The Tinian invasion was a shore-to-shore operation from Saipan by landing craft. It began on 24 July 1944, when an advanced party of officers and enlisted personnel from the 121st and 18th Naval Construction Battalions (NCB) landed with the Fourth Marine Division on two narrow beaches on the northwest coast of the island. The assault troops were tasked to install landing ramps, used to expedite transportation of supplies and equipment over coral lined beaches at Tinian Island.
The Seabee assault organization on Tinian differed from the usual landing configuration for construction forces assigned to Marine Divisions. Assault patrols were trained, prior to the occupation, to perform certain specific tasks by patrols that could be activated or inactivated according to the operation requirements in the field. Seabees were organized into assault patrols under the Construction Officer on staff. These patrols worked in close harmony and coordination with the Marine Division engineer unit during the assault, and did not become part of the construction brigade until the island was secured. Twelve assault units were set up, as follows:
LVT-ramp maintenance Traffic Circulation
Beach Access Railroad Demolition
Road Reconnaissance Railroad Construction
Road Construction Airfield Rehabilitation
Road Maintenance Civil Affairs Construction
Water Supply Reserve
The landing at Tinian presented the Seabees with a unique problem: landing men and supplies on the Tinian invasion beach, which consisted of jagged coral cliffs up to 15 feet high that flanked the narrow landing beaches. Commodore Paul J. Halloran drew rough sketches of a plan to overcome the cliff obstacle, and described what he wanted built to mechanics of two Seabee battalions on Saipan, who then designed the apparatus using materials from an abandoned Japanese sugar mill. This apparatus became known as the “Doodlebug”. Seabees converted a LVT (landing vehicle, tracked) to supply the flotation and mobility necessary for putting the ramp itself in place. Ten of these assault ramps were built by the battalions in a short time, and enabled combat personnel and supplies to land across the ramp onto the Tinian shoreline.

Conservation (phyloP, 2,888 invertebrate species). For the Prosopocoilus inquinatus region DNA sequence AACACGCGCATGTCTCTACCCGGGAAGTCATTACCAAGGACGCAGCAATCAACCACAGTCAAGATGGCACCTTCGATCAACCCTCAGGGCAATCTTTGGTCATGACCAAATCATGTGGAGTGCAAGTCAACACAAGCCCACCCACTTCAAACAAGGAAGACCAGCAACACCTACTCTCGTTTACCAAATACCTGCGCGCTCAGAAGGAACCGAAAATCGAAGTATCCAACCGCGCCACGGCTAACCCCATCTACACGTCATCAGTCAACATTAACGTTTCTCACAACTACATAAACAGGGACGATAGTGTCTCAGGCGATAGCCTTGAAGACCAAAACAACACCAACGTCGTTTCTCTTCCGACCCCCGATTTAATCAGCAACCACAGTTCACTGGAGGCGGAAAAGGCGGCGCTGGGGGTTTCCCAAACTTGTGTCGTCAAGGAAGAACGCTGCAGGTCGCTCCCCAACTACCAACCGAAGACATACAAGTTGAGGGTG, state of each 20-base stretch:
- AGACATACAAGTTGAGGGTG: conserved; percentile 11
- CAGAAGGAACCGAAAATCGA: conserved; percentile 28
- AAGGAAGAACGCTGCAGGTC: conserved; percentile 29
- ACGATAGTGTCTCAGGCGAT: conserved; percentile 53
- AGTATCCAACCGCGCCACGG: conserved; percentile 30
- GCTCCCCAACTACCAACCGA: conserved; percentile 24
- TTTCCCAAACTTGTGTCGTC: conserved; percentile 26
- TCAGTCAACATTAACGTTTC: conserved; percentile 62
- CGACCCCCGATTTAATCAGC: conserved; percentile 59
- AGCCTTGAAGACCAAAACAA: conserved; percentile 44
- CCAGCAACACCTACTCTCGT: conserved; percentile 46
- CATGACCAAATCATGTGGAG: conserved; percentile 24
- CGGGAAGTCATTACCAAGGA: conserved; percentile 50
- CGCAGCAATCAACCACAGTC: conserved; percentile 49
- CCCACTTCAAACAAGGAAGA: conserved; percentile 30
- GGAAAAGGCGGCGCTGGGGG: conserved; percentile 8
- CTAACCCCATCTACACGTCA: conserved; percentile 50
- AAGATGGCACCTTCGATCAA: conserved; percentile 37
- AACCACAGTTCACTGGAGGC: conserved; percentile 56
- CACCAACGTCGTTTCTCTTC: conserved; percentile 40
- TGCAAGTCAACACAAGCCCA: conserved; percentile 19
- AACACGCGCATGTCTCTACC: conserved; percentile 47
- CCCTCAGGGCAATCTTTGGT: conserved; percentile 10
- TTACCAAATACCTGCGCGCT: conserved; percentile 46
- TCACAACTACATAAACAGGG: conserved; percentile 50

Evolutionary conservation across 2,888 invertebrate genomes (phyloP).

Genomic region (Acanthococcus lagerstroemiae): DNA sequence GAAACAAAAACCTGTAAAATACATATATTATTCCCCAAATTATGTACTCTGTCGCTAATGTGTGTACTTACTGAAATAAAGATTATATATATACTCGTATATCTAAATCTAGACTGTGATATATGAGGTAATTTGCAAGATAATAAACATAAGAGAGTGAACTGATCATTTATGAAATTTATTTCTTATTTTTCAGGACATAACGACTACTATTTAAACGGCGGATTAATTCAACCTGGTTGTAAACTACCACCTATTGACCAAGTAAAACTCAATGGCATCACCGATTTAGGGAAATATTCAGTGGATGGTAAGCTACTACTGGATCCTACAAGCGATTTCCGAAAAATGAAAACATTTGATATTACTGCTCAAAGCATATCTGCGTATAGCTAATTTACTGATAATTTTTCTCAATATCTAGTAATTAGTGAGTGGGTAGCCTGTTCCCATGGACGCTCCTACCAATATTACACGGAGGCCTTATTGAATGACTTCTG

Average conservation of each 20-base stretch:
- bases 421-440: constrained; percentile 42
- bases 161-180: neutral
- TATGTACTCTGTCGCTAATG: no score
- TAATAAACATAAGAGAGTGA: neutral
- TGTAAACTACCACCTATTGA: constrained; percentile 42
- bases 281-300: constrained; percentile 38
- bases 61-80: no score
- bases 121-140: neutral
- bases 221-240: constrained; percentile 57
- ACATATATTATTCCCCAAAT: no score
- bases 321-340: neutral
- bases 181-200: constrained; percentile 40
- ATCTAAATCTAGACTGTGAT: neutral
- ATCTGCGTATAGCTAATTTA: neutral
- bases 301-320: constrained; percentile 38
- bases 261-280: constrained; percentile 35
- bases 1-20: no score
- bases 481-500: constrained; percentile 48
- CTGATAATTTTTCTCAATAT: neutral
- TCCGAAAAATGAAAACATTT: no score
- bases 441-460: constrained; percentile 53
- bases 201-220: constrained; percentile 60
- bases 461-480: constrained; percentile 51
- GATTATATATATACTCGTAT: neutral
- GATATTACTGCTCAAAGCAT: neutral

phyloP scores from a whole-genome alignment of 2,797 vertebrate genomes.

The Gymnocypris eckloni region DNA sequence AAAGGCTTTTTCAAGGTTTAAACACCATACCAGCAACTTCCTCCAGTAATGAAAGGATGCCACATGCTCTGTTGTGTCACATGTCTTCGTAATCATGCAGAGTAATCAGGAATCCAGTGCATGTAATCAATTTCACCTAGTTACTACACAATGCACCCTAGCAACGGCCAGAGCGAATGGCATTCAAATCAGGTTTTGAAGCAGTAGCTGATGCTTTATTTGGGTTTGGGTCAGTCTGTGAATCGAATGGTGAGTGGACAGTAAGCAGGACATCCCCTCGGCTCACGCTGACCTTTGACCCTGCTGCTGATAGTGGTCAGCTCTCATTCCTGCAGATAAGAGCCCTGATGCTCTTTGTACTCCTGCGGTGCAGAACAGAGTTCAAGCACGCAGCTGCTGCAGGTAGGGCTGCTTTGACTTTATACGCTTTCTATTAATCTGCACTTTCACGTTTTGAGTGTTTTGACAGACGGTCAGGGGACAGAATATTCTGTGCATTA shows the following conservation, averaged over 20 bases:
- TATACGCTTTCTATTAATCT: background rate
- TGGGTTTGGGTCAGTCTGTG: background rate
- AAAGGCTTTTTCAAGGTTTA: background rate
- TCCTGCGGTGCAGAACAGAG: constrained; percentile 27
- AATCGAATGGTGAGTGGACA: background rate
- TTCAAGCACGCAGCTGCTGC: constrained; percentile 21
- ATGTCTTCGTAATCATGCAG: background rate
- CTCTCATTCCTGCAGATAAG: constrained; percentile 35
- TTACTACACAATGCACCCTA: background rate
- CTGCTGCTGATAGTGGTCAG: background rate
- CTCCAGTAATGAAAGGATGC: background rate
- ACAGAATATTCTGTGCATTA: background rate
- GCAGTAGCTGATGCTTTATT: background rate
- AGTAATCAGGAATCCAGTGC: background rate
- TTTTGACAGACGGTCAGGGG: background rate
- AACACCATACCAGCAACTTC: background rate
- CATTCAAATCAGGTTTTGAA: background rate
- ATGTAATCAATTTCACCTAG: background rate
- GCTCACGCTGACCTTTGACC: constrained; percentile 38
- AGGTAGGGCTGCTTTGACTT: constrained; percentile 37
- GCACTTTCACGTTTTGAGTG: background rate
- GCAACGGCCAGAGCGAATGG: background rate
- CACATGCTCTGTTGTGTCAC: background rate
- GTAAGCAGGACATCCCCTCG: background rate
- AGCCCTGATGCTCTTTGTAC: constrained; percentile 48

The ramp consisted of two 10-inch I beam side-rails, supporting a mat of 6-by-12-inch timbers, and was carried to the landing point by the vehicle itself. The side rails were suspended from the sides of the LVT, and sloped to permit their forward ends to clear the top of the bank. The first 10 feet of the timber mat was supported by the rails and the remainder by slides built over the vehicle’s cargo well. At the landing point, the forward ends of the rails were released and came to rest on the top of the bank; the LVT then backed away a few feet, allowing the after ends of the rails to rest on the bottom. Further backing permitted the timber mat to come to rest upon the rails for its entire length, allowing the vehicle to go ashore over the ramp.
A group of Seabees and Civil Engineer Corps (CEC) officers were assigned to ramp detail, and were responsible for maintaining the LVT ramps and ensuring that they were installed properly. The work lasted three days, as harbor facilities were non-existent and everything had to come across the barrier reef, to be unloaded and transported inland. As ramps were put into place and made ready, men and their equipment streamed onto the island. Seabee ingenuity was key to providing a tactical advantage that enabled the Marines to capture the beachhead and place Tinian under American control.